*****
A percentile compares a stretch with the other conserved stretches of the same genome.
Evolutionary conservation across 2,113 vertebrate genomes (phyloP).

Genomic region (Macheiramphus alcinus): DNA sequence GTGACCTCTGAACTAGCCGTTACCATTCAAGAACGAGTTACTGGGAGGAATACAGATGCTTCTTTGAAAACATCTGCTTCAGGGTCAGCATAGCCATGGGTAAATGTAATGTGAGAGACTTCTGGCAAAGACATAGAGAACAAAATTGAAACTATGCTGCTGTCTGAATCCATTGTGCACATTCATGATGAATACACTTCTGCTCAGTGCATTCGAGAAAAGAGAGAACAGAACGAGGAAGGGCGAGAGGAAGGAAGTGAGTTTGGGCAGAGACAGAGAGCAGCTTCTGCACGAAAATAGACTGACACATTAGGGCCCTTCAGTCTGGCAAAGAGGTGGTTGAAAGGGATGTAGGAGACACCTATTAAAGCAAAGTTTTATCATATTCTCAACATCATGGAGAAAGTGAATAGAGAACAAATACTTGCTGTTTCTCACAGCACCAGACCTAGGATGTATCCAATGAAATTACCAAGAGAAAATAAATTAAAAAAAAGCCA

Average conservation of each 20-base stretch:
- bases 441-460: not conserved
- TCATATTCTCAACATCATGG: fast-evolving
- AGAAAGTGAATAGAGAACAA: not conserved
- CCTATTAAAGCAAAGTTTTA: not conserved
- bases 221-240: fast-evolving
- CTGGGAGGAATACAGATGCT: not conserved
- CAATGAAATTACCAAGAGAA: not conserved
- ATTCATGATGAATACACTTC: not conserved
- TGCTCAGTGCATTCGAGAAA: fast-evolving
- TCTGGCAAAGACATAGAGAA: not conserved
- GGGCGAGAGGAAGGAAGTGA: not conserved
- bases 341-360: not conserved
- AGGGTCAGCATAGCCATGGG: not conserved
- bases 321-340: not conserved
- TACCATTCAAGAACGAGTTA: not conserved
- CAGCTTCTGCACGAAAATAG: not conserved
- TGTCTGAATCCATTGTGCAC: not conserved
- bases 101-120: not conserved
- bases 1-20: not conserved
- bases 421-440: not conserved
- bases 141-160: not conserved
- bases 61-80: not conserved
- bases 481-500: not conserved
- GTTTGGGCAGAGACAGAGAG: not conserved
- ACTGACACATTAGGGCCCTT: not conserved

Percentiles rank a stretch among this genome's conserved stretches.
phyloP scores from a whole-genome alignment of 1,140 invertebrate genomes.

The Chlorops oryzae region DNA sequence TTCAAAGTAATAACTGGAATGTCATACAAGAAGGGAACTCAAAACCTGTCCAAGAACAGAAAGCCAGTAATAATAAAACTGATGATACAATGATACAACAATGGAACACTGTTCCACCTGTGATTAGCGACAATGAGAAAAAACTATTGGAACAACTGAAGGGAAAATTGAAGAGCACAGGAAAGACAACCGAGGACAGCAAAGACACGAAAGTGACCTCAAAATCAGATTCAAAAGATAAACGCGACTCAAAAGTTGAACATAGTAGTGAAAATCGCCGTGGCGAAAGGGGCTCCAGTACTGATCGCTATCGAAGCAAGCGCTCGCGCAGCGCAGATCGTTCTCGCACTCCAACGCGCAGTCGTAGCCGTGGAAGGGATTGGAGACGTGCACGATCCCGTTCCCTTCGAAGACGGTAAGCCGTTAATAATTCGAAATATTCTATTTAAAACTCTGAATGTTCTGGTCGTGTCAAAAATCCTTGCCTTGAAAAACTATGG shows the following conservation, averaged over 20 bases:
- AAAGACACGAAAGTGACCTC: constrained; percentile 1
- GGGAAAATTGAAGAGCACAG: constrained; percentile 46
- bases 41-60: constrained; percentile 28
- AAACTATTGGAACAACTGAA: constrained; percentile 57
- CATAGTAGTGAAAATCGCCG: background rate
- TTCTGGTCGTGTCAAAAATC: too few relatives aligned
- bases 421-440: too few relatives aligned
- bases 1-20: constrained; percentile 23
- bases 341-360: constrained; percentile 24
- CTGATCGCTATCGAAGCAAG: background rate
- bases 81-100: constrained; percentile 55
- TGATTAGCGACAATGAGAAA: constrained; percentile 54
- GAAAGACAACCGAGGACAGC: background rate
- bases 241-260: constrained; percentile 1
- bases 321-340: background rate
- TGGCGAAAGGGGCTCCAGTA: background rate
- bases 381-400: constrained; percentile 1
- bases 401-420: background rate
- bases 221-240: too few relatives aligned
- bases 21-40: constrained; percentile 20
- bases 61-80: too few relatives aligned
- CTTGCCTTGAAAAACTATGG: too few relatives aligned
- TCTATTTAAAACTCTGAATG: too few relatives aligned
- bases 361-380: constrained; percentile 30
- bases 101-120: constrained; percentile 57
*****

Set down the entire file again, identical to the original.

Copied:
A percentile compares a stretch with the other conserved stretches of the same genome.
Evolutionary conservation across 2,113 vertebrate genomes (phyloP).

Genomic region (Macheiramphus alcinus): DNA sequence GTGACCTCTGAACTAGCCGTTACCATTCAAGAACGAGTTACTGGGAGGAATACAGATGCTTCTTTGAAAACATCTGCTTCAGGGTCAGCATAGCCATGGGTAAATGTAATGTGAGAGACTTCTGGCAAAGACATAGAGAACAAAATTGAAACTATGCTGCTGTCTGAATCCATTGTGCACATTCATGATGAATACACTTCTGCTCAGTGCATTCGAGAAAAGAGAGAACAGAACGAGGAAGGGCGAGAGGAAGGAAGTGAGTTTGGGCAGAGACAGAGAGCAGCTTCTGCACGAAAATAGACTGACACATTAGGGCCCTTCAGTCTGGCAAAGAGGTGGTTGAAAGGGATGTAGGAGACACCTATTAAAGCAAAGTTTTATCATATTCTCAACATCATGGAGAAAGTGAATAGAGAACAAATACTTGCTGTTTCTCACAGCACCAGACCTAGGATGTATCCAATGAAATTACCAAGAGAAAATAAATTAAAAAAAAGCCA

Average conservation of each 20-base stretch:
- bases 441-460: not conserved
- TCATATTCTCAACATCATGG: fast-evolving
- AGAAAGTGAATAGAGAACAA: not conserved
- CCTATTAAAGCAAAGTTTTA: not conserved
- bases 221-240: fast-evolving
- CTGGGAGGAATACAGATGCT: not conserved
- CAATGAAATTACCAAGAGAA: not conserved
- ATTCATGATGAATACACTTC: not conserved
- TGCTCAGTGCATTCGAGAAA: fast-evolving
- TCTGGCAAAGACATAGAGAA: not conserved
- GGGCGAGAGGAAGGAAGTGA: not conserved
- bases 341-360: not conserved
- AGGGTCAGCATAGCCATGGG: not conserved
- bases 321-340: not conserved
- TACCATTCAAGAACGAGTTA: not conserved
- CAGCTTCTGCACGAAAATAG: not conserved
- TGTCTGAATCCATTGTGCAC: not conserved
- bases 101-120: not conserved
- bases 1-20: not conserved
- bases 421-440: not conserved
- bases 141-160: not conserved
- bases 61-80: not conserved
- bases 481-500: not conserved
- GTTTGGGCAGAGACAGAGAG: not conserved
- ACTGACACATTAGGGCCCTT: not conserved

Percentiles rank a stretch among this genome's conserved stretches.
phyloP scores from a whole-genome alignment of 1,140 invertebrate genomes.

The Chlorops oryzae region DNA sequence TTCAAAGTAATAACTGGAATGTCATACAAGAAGGGAACTCAAAACCTGTCCAAGAACAGAAAGCCAGTAATAATAAAACTGATGATACAATGATACAACAATGGAACACTGTTCCACCTGTGATTAGCGACAATGAGAAAAAACTATTGGAACAACTGAAGGGAAAATTGAAGAGCACAGGAAAGACAACCGAGGACAGCAAAGACACGAAAGTGACCTCAAAATCAGATTCAAAAGATAAACGCGACTCAAAAGTTGAACATAGTAGTGAAAATCGCCGTGGCGAAAGGGGCTCCAGTACTGATCGCTATCGAAGCAAGCGCTCGCGCAGCGCAGATCGTTCTCGCACTCCAACGCGCAGTCGTAGCCGTGGAAGGGATTGGAGACGTGCACGATCCCGTTCCCTTCGAAGACGGTAAGCCGTTAATAATTCGAAATATTCTATTTAAAACTCTGAATGTTCTGGTCGTGTCAAAAATCCTTGCCTTGAAAAACTATGG shows the following conservation, averaged over 20 bases:
- AAAGACACGAAAGTGACCTC: constrained; percentile 1
- GGGAAAATTGAAGAGCACAG: constrained; percentile 46
- bases 41-60: constrained; percentile 28
- AAACTATTGGAACAACTGAA: constrained; percentile 57
- CATAGTAGTGAAAATCGCCG: background rate
- TTCTGGTCGTGTCAAAAATC: too few relatives aligned
- bases 421-440: too few relatives aligned
- bases 1-20: constrained; percentile 23
- bases 341-360: constrained; percentile 24
- CTGATCGCTATCGAAGCAAG: background rate
- bases 81-100: constrained; percentile 55
- TGATTAGCGACAATGAGAAA: constrained; percentile 54
- GAAAGACAACCGAGGACAGC: background rate
- bases 241-260: constrained; percentile 1
- bases 321-340: background rate
- TGGCGAAAGGGGCTCCAGTA: background rate
- bases 381-400: constrained; percentile 1
- bases 401-420: background rate
- bases 221-240: too few relatives aligned
- bases 21-40: constrained; percentile 20
- bases 61-80: too few relatives aligned
- CTTGCCTTGAAAAACTATGG: too few relatives aligned
- TCTATTTAAAACTCTGAATG: too few relatives aligned
- bases 361-380: constrained; percentile 30
- bases 101-120: constrained; percentile 57